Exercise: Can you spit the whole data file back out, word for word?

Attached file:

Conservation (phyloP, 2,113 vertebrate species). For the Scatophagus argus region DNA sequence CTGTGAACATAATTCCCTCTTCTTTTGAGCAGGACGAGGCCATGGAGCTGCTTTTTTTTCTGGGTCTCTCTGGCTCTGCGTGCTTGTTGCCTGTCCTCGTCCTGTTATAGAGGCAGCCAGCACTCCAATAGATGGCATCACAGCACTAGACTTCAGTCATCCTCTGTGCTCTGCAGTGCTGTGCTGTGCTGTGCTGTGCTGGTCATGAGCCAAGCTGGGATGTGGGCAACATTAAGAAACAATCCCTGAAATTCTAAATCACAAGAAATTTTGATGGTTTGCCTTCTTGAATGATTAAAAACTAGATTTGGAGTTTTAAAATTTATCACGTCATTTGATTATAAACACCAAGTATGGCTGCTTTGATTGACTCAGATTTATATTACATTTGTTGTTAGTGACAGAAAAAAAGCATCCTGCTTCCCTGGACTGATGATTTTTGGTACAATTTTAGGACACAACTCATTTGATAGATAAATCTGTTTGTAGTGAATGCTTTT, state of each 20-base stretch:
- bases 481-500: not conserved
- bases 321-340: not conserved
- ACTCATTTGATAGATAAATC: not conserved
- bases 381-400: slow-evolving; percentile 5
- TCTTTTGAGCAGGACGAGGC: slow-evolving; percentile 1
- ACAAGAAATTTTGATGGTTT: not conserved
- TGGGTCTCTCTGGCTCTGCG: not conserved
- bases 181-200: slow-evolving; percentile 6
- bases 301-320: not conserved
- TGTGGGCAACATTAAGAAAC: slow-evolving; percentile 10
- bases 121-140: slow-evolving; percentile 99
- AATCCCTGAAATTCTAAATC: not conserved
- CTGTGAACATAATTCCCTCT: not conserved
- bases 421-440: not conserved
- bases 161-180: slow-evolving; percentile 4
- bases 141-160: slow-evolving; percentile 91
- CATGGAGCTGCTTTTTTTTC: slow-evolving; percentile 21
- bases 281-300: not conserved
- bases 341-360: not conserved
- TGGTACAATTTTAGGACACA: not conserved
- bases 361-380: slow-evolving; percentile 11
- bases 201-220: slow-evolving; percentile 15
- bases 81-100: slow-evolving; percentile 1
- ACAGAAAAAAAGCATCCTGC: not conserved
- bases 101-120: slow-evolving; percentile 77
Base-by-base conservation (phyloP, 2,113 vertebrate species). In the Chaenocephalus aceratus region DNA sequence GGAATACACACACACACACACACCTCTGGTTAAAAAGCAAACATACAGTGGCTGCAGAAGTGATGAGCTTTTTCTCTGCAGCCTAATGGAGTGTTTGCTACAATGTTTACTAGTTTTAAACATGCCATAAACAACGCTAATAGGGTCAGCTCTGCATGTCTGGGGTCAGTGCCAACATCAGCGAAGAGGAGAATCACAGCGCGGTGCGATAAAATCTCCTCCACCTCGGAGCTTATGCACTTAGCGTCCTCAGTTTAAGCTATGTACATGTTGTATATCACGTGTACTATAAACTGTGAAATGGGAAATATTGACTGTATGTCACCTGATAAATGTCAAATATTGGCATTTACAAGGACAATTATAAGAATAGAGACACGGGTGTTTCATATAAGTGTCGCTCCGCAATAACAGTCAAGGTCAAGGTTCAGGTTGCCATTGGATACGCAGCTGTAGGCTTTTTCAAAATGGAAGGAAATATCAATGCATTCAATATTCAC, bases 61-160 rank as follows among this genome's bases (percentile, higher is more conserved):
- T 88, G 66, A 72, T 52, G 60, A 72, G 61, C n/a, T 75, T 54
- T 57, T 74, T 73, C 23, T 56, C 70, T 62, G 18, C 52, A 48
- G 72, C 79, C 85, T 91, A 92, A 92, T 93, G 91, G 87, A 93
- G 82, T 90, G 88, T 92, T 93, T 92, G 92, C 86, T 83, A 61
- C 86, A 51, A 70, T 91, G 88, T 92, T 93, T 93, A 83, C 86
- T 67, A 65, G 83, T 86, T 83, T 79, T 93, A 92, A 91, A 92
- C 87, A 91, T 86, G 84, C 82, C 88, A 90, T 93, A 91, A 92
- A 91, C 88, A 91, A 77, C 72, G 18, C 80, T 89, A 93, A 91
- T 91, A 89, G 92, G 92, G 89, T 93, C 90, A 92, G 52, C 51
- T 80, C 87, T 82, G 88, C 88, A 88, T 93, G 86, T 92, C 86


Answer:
Conservation (phyloP, 2,113 vertebrate species). For the Scatophagus argus region DNA sequence CTGTGAACATAATTCCCTCTTCTTTTGAGCAGGACGAGGCCATGGAGCTGCTTTTTTTTCTGGGTCTCTCTGGCTCTGCGTGCTTGTTGCCTGTCCTCGTCCTGTTATAGAGGCAGCCAGCACTCCAATAGATGGCATCACAGCACTAGACTTCAGTCATCCTCTGTGCTCTGCAGTGCTGTGCTGTGCTGTGCTGTGCTGGTCATGAGCCAAGCTGGGATGTGGGCAACATTAAGAAACAATCCCTGAAATTCTAAATCACAAGAAATTTTGATGGTTTGCCTTCTTGAATGATTAAAAACTAGATTTGGAGTTTTAAAATTTATCACGTCATTTGATTATAAACACCAAGTATGGCTGCTTTGATTGACTCAGATTTATATTACATTTGTTGTTAGTGACAGAAAAAAAGCATCCTGCTTCCCTGGACTGATGATTTTTGGTACAATTTTAGGACACAACTCATTTGATAGATAAATCTGTTTGTAGTGAATGCTTTT, state of each 20-base stretch:
- bases 481-500: not conserved
- bases 321-340: not conserved
- ACTCATTTGATAGATAAATC: not conserved
- bases 381-400: slow-evolving; percentile 5
- TCTTTTGAGCAGGACGAGGC: slow-evolving; percentile 1
- ACAAGAAATTTTGATGGTTT: not conserved
- TGGGTCTCTCTGGCTCTGCG: not conserved
- bases 181-200: slow-evolving; percentile 6
- bases 301-320: not conserved
- TGTGGGCAACATTAAGAAAC: slow-evolving; percentile 10
- bases 121-140: slow-evolving; percentile 99
- AATCCCTGAAATTCTAAATC: not conserved
- CTGTGAACATAATTCCCTCT: not conserved
- bases 421-440: not conserved
- bases 161-180: slow-evolving; percentile 4
- bases 141-160: slow-evolving; percentile 91
- CATGGAGCTGCTTTTTTTTC: slow-evolving; percentile 21
- bases 281-300: not conserved
- bases 341-360: not conserved
- TGGTACAATTTTAGGACACA: not conserved
- bases 361-380: slow-evolving; percentile 11
- bases 201-220: slow-evolving; percentile 15
- bases 81-100: slow-evolving; percentile 1
- ACAGAAAAAAAGCATCCTGC: not conserved
- bases 101-120: slow-evolving; percentile 77
Base-by-base conservation (phyloP, 2,113 vertebrate species). In the Chaenocephalus aceratus region DNA sequence GGAATACACACACACACACACACCTCTGGTTAAAAAGCAAACATACAGTGGCTGCAGAAGTGATGAGCTTTTTCTCTGCAGCCTAATGGAGTGTTTGCTACAATGTTTACTAGTTTTAAACATGCCATAAACAACGCTAATAGGGTCAGCTCTGCATGTCTGGGGTCAGTGCCAACATCAGCGAAGAGGAGAATCACAGCGCGGTGCGATAAAATCTCCTCCACCTCGGAGCTTATGCACTTAGCGTCCTCAGTTTAAGCTATGTACATGTTGTATATCACGTGTACTATAAACTGTGAAATGGGAAATATTGACTGTATGTCACCTGATAAATGTCAAATATTGGCATTTACAAGGACAATTATAAGAATAGAGACACGGGTGTTTCATATAAGTGTCGCTCCGCAATAACAGTCAAGGTCAAGGTTCAGGTTGCCATTGGATACGCAGCTGTAGGCTTTTTCAAAATGGAAGGAAATATCAATGCATTCAATATTCAC, bases 61-160 rank as follows among this genome's bases (percentile, higher is more conserved):
- T 88, G 66, A 72, T 52, G 60, A 72, G 61, C n/a, T 75, T 54
- T 57, T 74, T 73, C 23, T 56, C 70, T 62, G 18, C 52, A 48
- G 72, C 79, C 85, T 91, A 92, A 92, T 93, G 91, G 87, A 93
- G 82, T 90, G 88, T 92, T 93, T 92, G 92, C 86, T 83, A 61
- C 86, A 51, A 70, T 91, G 88, T 92, T 93, T 93, A 83, C 86
- T 67, A 65, G 83, T 86, T 83, T 79, T 93, A 92, A 91, A 92
- C 87, A 91, T 86, G 84, C 82, C 88, A 90, T 93, A 91, A 92
- A 91, C 88, A 91, A 77, C 72, G 18, C 80, T 89, A 93, A 91
- T 91, A 89, G 92, G 92, G 89, T 93, C 90, A 92, G 52, C 51
- T 80, C 87, T 82, G 88, C 88, A 88, T 93, G 86, T 92, C 86